- The Fed’s new strategy: In addition to its shift on inflation, the Fed tweaked its long-term labor market goals, doubling down on its commitment to achieving full employment. Market watchers will be looking for more clarity around the central bank’s plans, including guidance on inflation, unemployment, and asset purchases, at the next Federal Open Market Committee meeting on September 16.
- Vax finish line: Some analysts point to the red-hot vaccine race as one reason for the market’s optimism. Nearly all the big pharma and biotech names are taking shots at the goal, and with 33 candidates in clinical trials and nine in the late stages,3 it appears we may be nearing the finish line. That said, the market could take any type of setback hard. Not to mention, the availability of a vaccine is just the beginning of the end of the coronavirus.
- Volatility season: September starts a historically volatile period for the market, and with the November election approaching, there’s the potential for short-term disruptions ahead. Ignore the noise and keep decisions aligned with individual timelines, long-term goals, and risk tolerance.
Thanks for reading. We’ll talk to you again next month.
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- Bloomberg, “Fed Paves Way for Low-Rate Era With Inflation Able to Run Higher,” 8/27/20, https://www.bloomberg.com/news/articles/2020-08-27/powell-says-fed-to-seek-inflation-that-averages-2-over-time
- FactSet Research Systems, “Earnings Insight: Q2’20 By the Numbers,” 8/27/20, https://insight.factset.com/earnings-insight-q2-20-by-the-numbers-infographic
- The New York Times, “Coronavirus Vaccine Tracker,” 8/31/20, https://www.nytimes.com/interactive/2020/science/coronavirus-vaccine-tracker.html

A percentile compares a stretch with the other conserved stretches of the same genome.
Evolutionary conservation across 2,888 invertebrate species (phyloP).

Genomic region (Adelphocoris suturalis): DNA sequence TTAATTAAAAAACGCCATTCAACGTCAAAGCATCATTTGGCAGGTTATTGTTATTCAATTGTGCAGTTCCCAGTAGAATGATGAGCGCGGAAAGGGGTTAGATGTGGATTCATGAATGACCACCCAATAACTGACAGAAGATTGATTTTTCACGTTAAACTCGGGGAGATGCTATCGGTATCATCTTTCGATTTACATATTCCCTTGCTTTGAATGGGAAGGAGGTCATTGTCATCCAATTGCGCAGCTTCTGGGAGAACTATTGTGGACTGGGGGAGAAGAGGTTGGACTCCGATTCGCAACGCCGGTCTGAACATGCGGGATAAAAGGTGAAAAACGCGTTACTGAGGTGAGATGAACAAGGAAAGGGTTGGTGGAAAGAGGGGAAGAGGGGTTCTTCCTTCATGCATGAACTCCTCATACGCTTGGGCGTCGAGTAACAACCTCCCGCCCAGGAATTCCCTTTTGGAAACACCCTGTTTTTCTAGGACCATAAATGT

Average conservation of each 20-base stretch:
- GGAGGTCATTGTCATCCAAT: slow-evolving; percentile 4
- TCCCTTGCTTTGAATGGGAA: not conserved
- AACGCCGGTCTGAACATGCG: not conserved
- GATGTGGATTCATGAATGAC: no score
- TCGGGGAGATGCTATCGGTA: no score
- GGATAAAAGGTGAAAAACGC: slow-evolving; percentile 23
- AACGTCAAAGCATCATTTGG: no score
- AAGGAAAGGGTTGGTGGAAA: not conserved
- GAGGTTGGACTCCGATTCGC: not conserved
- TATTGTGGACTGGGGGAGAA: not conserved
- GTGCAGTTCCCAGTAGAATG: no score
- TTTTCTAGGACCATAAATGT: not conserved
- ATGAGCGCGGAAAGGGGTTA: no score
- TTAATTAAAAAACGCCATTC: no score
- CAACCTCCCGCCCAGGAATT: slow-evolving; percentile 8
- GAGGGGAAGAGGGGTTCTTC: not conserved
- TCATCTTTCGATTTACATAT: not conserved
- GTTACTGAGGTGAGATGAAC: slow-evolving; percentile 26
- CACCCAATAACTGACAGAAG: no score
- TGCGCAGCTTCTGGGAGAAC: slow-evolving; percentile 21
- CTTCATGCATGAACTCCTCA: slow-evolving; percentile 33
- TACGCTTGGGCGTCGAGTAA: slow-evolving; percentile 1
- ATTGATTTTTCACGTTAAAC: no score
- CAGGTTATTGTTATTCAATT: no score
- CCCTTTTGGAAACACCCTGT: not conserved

Managing Director, Investment Strategy, E*TRADE Capital Management, LLC
Mike Loewengart is the Managing Director of Investment Strategy for E*TRADE Capital Management, LLC. Mike is responsible for the asset allocation and investment vehicle selections used in E*TRADE’s advisory platforms. Prior to joining E*TRADE in 2007, Mike was the Director of Investment Management for a large multinational asset management company, where he oversaw corporate pension plan assets. Early in his career, Mike was a research analyst focusing on investment manager due diligence for the consulting divisions of several high-profile investment firms. Mike holds series 7, 24, and 66 designations, as well as the Chartered Alternative Investment Analyst (CAIA) designation. He is a graduate of Middlebury College with a degree in economics.
Senior Director, Investment Strategy, E*TRADE Capital Management, LLC
Andrew Cohen is the Senior Director of Investment Strategy for E*TRADE Capital Management, LLC. Prior to joining E*TRADE, Andrew was the Director of Investments and Operations for a large Registered Investment Adviser, where his responsibilities included investment manager research, asset allocation, and portfolio construction. Previously, he was a Senior Research Analyst and Team Leader for a leading wealth management platform. He is a CFA® charterholder and a member of both the New York Society of Security Analysts and CFA Institute. He is a graduate of Virginia Tech with a BS in finance.